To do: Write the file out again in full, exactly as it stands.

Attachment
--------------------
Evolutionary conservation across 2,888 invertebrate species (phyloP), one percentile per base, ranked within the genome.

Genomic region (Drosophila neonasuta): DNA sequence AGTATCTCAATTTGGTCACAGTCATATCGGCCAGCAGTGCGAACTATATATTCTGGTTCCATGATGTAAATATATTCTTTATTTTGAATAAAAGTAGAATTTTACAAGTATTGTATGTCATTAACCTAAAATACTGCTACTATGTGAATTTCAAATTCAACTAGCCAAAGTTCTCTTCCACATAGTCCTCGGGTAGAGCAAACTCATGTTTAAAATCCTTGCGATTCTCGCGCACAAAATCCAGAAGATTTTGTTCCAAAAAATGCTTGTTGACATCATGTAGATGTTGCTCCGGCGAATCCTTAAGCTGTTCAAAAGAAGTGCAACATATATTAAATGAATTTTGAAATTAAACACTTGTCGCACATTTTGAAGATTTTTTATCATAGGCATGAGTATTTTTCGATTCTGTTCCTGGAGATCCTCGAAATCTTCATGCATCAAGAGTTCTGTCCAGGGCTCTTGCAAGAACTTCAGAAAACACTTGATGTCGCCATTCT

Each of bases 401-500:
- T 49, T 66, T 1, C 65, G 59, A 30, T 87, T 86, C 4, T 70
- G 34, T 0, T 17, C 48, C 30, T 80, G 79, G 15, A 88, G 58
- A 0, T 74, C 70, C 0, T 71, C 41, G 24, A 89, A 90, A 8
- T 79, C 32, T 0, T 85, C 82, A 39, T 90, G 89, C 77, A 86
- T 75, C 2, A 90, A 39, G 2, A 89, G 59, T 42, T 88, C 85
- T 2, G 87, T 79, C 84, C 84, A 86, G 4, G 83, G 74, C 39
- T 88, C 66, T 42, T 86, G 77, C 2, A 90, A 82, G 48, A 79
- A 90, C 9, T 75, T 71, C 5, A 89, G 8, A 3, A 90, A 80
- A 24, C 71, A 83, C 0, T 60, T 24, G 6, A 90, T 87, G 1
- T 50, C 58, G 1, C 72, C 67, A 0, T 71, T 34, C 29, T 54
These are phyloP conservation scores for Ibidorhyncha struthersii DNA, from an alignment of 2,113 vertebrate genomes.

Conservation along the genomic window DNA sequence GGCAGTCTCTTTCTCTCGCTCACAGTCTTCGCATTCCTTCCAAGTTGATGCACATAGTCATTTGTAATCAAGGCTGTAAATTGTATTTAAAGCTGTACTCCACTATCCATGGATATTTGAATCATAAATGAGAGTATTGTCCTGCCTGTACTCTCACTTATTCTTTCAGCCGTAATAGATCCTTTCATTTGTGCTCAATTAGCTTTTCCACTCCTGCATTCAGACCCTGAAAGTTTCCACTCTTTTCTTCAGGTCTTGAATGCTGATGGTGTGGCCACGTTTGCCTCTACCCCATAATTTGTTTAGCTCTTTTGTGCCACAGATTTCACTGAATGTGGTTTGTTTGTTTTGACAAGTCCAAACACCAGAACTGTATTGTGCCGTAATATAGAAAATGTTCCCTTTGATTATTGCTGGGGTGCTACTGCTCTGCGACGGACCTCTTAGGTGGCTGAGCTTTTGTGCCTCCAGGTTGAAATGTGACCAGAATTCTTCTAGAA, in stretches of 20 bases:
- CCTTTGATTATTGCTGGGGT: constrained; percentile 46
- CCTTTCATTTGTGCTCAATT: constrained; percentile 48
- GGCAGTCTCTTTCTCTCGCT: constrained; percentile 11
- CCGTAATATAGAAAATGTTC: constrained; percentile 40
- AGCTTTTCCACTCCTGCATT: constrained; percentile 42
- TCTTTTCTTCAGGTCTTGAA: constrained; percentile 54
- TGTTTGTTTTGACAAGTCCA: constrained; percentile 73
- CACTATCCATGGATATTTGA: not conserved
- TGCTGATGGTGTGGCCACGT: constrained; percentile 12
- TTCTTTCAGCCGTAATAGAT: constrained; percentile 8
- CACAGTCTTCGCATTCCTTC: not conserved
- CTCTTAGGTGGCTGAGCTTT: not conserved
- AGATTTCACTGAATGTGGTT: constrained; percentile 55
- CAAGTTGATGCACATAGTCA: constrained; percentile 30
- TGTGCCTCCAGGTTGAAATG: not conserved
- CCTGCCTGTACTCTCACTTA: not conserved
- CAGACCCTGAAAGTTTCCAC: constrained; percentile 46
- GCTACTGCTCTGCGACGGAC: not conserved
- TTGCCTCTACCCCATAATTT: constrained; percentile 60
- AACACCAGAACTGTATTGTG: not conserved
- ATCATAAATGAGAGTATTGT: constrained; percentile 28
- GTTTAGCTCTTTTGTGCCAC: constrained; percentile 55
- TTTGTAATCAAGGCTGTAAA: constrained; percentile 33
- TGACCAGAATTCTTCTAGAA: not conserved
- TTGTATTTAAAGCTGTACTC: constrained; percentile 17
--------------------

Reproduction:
Evolutionary conservation across 2,888 invertebrate species (phyloP), one percentile per base, ranked within the genome.

Genomic region (Drosophila neonasuta): DNA sequence AGTATCTCAATTTGGTCACAGTCATATCGGCCAGCAGTGCGAACTATATATTCTGGTTCCATGATGTAAATATATTCTTTATTTTGAATAAAAGTAGAATTTTACAAGTATTGTATGTCATTAACCTAAAATACTGCTACTATGTGAATTTCAAATTCAACTAGCCAAAGTTCTCTTCCACATAGTCCTCGGGTAGAGCAAACTCATGTTTAAAATCCTTGCGATTCTCGCGCACAAAATCCAGAAGATTTTGTTCCAAAAAATGCTTGTTGACATCATGTAGATGTTGCTCCGGCGAATCCTTAAGCTGTTCAAAAGAAGTGCAACATATATTAAATGAATTTTGAAATTAAACACTTGTCGCACATTTTGAAGATTTTTTATCATAGGCATGAGTATTTTTCGATTCTGTTCCTGGAGATCCTCGAAATCTTCATGCATCAAGAGTTCTGTCCAGGGCTCTTGCAAGAACTTCAGAAAACACTTGATGTCGCCATTCT

Each of bases 401-500:
- T 49, T 66, T 1, C 65, G 59, A 30, T 87, T 86, C 4, T 70
- G 34, T 0, T 17, C 48, C 30, T 80, G 79, G 15, A 88, G 58
- A 0, T 74, C 70, C 0, T 71, C 41, G 24, A 89, A 90, A 8
- T 79, C 32, T 0, T 85, C 82, A 39, T 90, G 89, C 77, A 86
- T 75, C 2, A 90, A 39, G 2, A 89, G 59, T 42, T 88, C 85
- T 2, G 87, T 79, C 84, C 84, A 86, G 4, G 83, G 74, C 39
- T 88, C 66, T 42, T 86, G 77, C 2, A 90, A 82, G 48, A 79
- A 90, C 9, T 75, T 71, C 5, A 89, G 8, A 3, A 90, A 80
- A 24, C 71, A 83, C 0, T 60, T 24, G 6, A 90, T 87, G 1
- T 50, C 58, G 1, C 72, C 67, A 0, T 71, T 34, C 29, T 54
These are phyloP conservation scores for Ibidorhyncha struthersii DNA, from an alignment of 2,113 vertebrate genomes.

Conservation along the genomic window DNA sequence GGCAGTCTCTTTCTCTCGCTCACAGTCTTCGCATTCCTTCCAAGTTGATGCACATAGTCATTTGTAATCAAGGCTGTAAATTGTATTTAAAGCTGTACTCCACTATCCATGGATATTTGAATCATAAATGAGAGTATTGTCCTGCCTGTACTCTCACTTATTCTTTCAGCCGTAATAGATCCTTTCATTTGTGCTCAATTAGCTTTTCCACTCCTGCATTCAGACCCTGAAAGTTTCCACTCTTTTCTTCAGGTCTTGAATGCTGATGGTGTGGCCACGTTTGCCTCTACCCCATAATTTGTTTAGCTCTTTTGTGCCACAGATTTCACTGAATGTGGTTTGTTTGTTTTGACAAGTCCAAACACCAGAACTGTATTGTGCCGTAATATAGAAAATGTTCCCTTTGATTATTGCTGGGGTGCTACTGCTCTGCGACGGACCTCTTAGGTGGCTGAGCTTTTGTGCCTCCAGGTTGAAATGTGACCAGAATTCTTCTAGAA, in stretches of 20 bases:
- CCTTTGATTATTGCTGGGGT: constrained; percentile 46
- CCTTTCATTTGTGCTCAATT: constrained; percentile 48
- GGCAGTCTCTTTCTCTCGCT: constrained; percentile 11
- CCGTAATATAGAAAATGTTC: constrained; percentile 40
- AGCTTTTCCACTCCTGCATT: constrained; percentile 42
- TCTTTTCTTCAGGTCTTGAA: constrained; percentile 54
- TGTTTGTTTTGACAAGTCCA: constrained; percentile 73
- CACTATCCATGGATATTTGA: not conserved
- TGCTGATGGTGTGGCCACGT: constrained; percentile 12
- TTCTTTCAGCCGTAATAGAT: constrained; percentile 8
- CACAGTCTTCGCATTCCTTC: not conserved
- CTCTTAGGTGGCTGAGCTTT: not conserved
- AGATTTCACTGAATGTGGTT: constrained; percentile 55
- CAAGTTGATGCACATAGTCA: constrained; percentile 30
- TGTGCCTCCAGGTTGAAATG: not conserved
- CCTGCCTGTACTCTCACTTA: not conserved
- CAGACCCTGAAAGTTTCCAC: constrained; percentile 46
- GCTACTGCTCTGCGACGGAC: not conserved
- TTGCCTCTACCCCATAATTT: constrained; percentile 60
- AACACCAGAACTGTATTGTG: not conserved
- ATCATAAATGAGAGTATTGT: constrained; percentile 28
- GTTTAGCTCTTTTGTGCCAC: constrained; percentile 55
- TTTGTAATCAAGGCTGTAAA: constrained; percentile 33
- TGACCAGAATTCTTCTAGAA: not conserved
- TTGTATTTAAAGCTGTACTC: constrained; percentile 17